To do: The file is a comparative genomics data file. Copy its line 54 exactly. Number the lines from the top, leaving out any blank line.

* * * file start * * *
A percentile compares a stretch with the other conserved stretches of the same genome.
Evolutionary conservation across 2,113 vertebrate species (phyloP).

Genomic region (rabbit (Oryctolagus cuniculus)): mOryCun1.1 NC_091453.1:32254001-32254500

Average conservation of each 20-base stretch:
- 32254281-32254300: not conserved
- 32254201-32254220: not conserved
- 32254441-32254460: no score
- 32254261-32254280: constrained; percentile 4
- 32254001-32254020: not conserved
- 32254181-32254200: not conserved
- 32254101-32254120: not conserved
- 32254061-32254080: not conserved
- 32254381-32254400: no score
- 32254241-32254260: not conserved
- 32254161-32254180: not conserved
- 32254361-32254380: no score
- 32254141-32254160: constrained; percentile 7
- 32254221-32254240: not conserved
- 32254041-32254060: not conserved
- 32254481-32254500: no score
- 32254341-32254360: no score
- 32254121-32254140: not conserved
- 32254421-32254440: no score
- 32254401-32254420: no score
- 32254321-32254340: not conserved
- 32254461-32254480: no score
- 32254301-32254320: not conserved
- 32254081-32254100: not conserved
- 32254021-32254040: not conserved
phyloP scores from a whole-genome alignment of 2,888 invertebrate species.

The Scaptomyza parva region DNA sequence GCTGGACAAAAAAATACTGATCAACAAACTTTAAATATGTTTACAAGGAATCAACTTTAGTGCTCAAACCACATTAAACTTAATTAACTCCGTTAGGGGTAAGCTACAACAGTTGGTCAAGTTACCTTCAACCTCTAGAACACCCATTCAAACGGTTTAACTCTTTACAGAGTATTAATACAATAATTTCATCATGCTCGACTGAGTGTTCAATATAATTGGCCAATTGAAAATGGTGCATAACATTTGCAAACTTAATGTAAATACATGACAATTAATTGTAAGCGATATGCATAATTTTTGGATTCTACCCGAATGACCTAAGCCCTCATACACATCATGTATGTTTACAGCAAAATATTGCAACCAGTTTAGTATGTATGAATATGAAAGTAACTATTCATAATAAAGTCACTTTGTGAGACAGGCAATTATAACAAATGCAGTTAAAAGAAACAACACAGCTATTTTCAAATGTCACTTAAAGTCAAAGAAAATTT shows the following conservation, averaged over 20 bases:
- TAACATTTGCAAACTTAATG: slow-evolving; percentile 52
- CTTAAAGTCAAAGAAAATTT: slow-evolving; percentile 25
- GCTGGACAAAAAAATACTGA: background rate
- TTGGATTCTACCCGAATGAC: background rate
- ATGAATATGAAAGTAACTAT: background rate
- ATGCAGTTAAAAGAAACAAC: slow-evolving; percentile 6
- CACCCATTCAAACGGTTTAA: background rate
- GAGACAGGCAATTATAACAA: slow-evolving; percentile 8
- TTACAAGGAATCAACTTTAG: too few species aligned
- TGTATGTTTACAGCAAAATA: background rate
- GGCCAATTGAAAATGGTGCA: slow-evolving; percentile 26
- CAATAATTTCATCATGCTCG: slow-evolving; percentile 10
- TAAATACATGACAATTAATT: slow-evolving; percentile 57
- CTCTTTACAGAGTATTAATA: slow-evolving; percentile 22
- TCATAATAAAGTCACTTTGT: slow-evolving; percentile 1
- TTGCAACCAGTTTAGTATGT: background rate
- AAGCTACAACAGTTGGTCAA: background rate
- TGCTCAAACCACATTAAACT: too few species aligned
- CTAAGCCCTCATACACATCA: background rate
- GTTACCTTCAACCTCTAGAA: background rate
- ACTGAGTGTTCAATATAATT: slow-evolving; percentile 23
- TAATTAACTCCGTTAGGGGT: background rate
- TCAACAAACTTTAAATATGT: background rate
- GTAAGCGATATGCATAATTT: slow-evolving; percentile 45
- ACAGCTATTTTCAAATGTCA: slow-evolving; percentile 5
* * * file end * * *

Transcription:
- TCAACAAACTTTAAATATGT: background rate